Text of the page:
Students plagued by suicidal thoughts, bullying and school violence amid school psychologist ... .

Nationwide Children's Hospital, Columbus, Ohio

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CLEVELAND — Students in Ohio are considering taking their own lives, living under the thumb of bullies and facing violence in their hallways, with nowhere to turn.

An exclusive 5 On Your Side investigation reveals an alarming shortage of school psychologists in Ohio. Without that critical resource, those students who need that help the most, are at an even higher risk.

Watch Ron Regan's investigative report tonight on News 5 at 6 p.m.

Our investigation reviewed data supplied by the Ohio Department of Education and found 1,898 psychologists working in 611 school districts across the state.

The National Association of School Psychologists recommends at least one school psychologist for every 500 to 700 students. It warned there is a shortage of psychologists both in Ohio and across the nation.

Ohio state law only requires school districts to provide one school psychologist for every 2,500 students. Our investigation found many of them are responsible for multiple schools, that can be miles apart.

Ohio Department of Education records reveal students continue to face serious physical and emotional challenges.

Records show 330,000 students were suspended last year for disruptive behavior and fighting. Of them, 5,000 were left with “serious bodily harm.”

And this shortage of school psychologists could have an even more devastating impact.

Ohio faces a shortage of school psychologists

“I never met with a psychologist there,” remembers Julia Paxton, who told News 5 she struggled with mental illness in middle school.

By high school, Julia was considering suicide.

“I had to leave school because all I could think about was killing myself,” says Paxton.

Julia Paxton left school because of her struggle with suicidal thoughts. She did not have a school psychologist available to her.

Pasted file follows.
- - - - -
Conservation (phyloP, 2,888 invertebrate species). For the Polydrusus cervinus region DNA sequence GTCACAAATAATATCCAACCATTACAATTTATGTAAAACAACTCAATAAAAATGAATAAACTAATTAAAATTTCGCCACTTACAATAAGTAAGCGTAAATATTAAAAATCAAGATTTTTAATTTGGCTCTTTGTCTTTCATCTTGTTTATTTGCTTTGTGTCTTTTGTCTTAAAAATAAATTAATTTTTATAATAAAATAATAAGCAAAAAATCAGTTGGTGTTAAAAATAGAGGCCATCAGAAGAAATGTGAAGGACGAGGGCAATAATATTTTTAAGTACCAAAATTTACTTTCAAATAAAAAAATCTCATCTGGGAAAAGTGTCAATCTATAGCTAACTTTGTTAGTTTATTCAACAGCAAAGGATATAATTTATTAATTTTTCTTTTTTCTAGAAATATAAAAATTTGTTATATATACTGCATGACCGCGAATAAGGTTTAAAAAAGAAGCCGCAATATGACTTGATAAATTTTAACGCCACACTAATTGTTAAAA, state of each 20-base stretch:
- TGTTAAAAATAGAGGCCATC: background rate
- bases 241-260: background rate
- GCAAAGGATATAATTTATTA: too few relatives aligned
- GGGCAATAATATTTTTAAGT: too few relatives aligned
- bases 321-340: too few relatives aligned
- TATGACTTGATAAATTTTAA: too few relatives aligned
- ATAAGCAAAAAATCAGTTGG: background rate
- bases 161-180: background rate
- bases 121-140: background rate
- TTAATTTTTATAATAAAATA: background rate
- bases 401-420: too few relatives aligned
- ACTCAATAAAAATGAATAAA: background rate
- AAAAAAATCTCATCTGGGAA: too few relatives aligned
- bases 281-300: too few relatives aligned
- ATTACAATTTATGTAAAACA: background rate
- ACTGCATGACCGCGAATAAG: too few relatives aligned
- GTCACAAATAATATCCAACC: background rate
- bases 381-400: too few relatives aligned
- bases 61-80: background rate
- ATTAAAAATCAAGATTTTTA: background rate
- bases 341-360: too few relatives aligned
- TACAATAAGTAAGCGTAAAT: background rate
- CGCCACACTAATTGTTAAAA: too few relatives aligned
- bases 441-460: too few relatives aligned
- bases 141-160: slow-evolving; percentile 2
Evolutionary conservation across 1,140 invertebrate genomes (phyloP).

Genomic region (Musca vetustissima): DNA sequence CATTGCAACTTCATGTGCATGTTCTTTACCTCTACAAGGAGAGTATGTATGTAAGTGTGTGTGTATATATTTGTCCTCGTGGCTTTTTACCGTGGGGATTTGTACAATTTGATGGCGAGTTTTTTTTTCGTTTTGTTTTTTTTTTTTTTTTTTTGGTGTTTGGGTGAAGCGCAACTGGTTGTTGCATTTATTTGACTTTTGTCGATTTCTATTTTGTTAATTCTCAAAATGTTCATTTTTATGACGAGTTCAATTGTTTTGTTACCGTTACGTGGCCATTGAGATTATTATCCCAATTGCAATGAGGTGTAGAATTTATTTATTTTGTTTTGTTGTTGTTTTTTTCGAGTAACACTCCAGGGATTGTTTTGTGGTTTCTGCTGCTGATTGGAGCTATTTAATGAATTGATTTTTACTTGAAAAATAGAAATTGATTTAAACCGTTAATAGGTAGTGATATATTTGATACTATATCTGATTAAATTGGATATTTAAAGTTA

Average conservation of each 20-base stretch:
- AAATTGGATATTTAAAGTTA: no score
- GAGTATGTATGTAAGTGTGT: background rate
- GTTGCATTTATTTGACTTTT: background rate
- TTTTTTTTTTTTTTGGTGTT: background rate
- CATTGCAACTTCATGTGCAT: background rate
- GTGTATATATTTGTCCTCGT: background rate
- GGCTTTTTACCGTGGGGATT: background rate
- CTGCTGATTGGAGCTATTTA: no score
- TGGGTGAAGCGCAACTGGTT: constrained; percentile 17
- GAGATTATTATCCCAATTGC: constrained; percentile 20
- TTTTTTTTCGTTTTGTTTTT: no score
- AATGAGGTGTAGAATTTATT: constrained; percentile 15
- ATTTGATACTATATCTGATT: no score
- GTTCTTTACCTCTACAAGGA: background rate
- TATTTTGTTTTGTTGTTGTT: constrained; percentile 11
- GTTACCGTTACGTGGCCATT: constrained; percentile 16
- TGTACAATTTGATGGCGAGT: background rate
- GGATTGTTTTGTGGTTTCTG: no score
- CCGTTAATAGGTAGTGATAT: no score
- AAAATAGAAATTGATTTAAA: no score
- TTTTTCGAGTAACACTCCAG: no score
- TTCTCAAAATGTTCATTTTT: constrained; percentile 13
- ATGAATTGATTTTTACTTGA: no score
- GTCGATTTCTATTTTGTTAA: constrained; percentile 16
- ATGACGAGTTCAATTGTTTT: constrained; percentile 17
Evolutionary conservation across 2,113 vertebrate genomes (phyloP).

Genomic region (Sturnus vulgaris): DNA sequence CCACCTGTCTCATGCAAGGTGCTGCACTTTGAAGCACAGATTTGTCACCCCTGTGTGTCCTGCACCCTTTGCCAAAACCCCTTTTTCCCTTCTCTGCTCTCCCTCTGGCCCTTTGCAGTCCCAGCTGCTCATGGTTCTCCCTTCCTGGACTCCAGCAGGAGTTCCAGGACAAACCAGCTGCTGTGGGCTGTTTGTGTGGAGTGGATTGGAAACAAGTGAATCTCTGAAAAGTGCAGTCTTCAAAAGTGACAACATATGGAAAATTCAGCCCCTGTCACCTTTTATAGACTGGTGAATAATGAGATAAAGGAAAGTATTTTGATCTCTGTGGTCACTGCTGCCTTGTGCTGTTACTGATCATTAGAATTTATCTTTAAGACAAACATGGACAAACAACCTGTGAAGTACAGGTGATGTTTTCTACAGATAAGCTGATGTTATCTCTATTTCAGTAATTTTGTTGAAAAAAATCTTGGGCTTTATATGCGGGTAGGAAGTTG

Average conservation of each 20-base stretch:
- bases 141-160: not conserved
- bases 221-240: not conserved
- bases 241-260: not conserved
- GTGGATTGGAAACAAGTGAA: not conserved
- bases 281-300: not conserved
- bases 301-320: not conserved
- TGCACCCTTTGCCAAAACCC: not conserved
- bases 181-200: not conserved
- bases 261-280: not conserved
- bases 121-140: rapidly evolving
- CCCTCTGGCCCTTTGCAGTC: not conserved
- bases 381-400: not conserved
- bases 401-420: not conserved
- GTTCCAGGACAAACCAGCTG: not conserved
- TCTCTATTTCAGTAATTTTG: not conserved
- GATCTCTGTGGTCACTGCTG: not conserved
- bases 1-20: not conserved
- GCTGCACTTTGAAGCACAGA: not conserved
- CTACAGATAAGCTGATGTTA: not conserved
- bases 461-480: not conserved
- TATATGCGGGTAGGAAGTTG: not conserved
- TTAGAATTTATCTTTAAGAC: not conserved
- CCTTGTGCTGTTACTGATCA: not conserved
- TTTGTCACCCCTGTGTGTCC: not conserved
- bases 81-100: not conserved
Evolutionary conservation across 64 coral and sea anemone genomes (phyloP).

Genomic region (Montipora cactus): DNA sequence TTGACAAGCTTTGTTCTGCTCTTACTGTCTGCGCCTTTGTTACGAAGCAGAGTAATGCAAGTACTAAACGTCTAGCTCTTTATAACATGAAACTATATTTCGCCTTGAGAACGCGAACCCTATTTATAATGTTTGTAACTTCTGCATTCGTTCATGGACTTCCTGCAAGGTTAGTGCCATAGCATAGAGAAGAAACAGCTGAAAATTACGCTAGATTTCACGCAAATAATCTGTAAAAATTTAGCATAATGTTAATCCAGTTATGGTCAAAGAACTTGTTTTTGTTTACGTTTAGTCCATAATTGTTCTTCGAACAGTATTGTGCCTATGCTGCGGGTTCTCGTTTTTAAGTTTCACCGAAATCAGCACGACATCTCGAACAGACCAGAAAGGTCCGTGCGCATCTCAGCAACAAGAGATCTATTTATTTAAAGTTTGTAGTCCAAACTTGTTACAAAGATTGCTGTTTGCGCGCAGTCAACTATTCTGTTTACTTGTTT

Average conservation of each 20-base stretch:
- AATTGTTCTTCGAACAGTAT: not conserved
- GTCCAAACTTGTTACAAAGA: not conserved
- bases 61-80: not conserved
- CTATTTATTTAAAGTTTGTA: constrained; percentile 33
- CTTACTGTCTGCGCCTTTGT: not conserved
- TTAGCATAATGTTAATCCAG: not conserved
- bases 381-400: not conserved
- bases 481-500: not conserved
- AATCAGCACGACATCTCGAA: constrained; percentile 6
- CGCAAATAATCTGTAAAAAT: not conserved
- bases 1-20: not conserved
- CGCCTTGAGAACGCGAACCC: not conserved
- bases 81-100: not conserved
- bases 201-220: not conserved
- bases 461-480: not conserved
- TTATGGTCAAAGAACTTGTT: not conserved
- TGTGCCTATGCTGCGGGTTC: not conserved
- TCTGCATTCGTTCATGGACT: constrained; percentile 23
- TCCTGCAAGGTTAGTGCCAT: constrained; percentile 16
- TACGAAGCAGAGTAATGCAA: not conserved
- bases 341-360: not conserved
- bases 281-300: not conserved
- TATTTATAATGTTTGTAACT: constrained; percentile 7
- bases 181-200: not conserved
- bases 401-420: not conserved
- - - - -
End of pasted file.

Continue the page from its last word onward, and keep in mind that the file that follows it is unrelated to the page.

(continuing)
Tragically, records show many others have.

Between 2007 and 2018, 193 students, as young as 10 to 14 years old, committed suicide, with those numbers increasing every year, according to data released by the Ohio Department of Health.

If you or someone you know is struggling, please call the National Suicide Prevention Lifeline at 1-800-273-8255.

Numbers like that spurred the Ohio School Psychologists Association to create a joint task force to address this school psychologist shortage. Using data from July 2016, it found that if changes aren’t made by next year, there will be 294 “unfilled positions.”

“We continue to experience shortages of school psychologists in many parts of the state,” said Ann Brennan, Executive Director of the OSPA.

We found several factors that could be contributing to the shortage of school psychologists:

  • Changes to the State Teachers Retirement System offered incentives for eligible school psychologists to retire by the end of 2015
  • A higher than normal rate of the natural decline of school psychologist students
  • Lack of approved school psychology training programs in rural areas
  • Resistance to move to rural areas

During a hearing at The Ohio Senate Finance Committee last May, Brennan told lawmakers “the school psychology shortage has worsened in recent years.”

One recommendation made during Brennan’s testimony “is the concept of a ‘grow your own’ recruitment and retention program to place school psychologists in the hardest to staff schools.”

Hanging in the balance is nothing less than the health and happiness of Ohio’s children.

Ohio School Psychologists Association works to address school psychologist shortage

The National Alliance for Mental Illness reports one in five children have or will have a serious mental illness.

Dr. Erich Merkle, Ph.D., a past president of the Ohio School Psychologist Association, said there are schools and high schools across the state without a school psychologist.

“Simply stated,” says Merkle, “there are not enough psychologists.”

Julia eventually got the help she needed through a program known as On Our Sleeves at Nationwide Children’s Hospital in Columbus.

“It was a life-changing experience, said Julia. "I never felt so validated.”

She is now succeeding in college and urging others “to talk about what you’re going through. You don’t need to go through it alone.”